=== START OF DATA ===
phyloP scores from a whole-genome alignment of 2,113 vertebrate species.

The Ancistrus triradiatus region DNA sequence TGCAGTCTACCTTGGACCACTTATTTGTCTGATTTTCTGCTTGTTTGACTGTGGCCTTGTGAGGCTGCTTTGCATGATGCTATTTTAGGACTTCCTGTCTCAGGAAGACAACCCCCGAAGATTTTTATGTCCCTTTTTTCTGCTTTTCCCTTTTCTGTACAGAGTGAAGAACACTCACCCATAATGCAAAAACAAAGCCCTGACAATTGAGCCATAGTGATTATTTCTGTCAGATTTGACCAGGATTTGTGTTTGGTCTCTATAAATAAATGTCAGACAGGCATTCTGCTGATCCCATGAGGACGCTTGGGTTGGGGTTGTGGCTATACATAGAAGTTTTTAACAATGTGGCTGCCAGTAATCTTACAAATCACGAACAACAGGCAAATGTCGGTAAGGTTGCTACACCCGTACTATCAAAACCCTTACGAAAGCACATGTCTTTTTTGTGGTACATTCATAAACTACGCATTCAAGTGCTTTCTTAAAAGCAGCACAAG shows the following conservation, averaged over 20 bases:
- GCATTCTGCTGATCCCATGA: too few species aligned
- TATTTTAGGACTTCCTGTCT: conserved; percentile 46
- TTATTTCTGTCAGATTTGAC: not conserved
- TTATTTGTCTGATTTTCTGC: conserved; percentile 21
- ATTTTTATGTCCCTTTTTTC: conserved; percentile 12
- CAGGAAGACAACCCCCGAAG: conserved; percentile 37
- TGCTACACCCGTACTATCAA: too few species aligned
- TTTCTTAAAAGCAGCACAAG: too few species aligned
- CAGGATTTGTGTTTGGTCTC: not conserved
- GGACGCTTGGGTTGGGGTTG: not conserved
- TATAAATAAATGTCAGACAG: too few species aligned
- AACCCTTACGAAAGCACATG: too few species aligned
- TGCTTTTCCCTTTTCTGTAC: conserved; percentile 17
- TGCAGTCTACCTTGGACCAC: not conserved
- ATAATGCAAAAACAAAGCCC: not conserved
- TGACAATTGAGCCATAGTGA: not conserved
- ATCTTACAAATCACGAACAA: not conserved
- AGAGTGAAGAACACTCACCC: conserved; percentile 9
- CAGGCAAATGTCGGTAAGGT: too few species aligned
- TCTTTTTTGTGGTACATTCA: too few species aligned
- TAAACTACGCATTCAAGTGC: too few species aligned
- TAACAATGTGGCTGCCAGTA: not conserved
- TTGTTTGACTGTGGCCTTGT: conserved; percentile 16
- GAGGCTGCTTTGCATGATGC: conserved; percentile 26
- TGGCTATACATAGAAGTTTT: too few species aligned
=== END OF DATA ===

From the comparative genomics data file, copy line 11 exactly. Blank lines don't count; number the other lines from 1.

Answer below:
- CAGGATTTGTGTTTGGTCTC: not conserved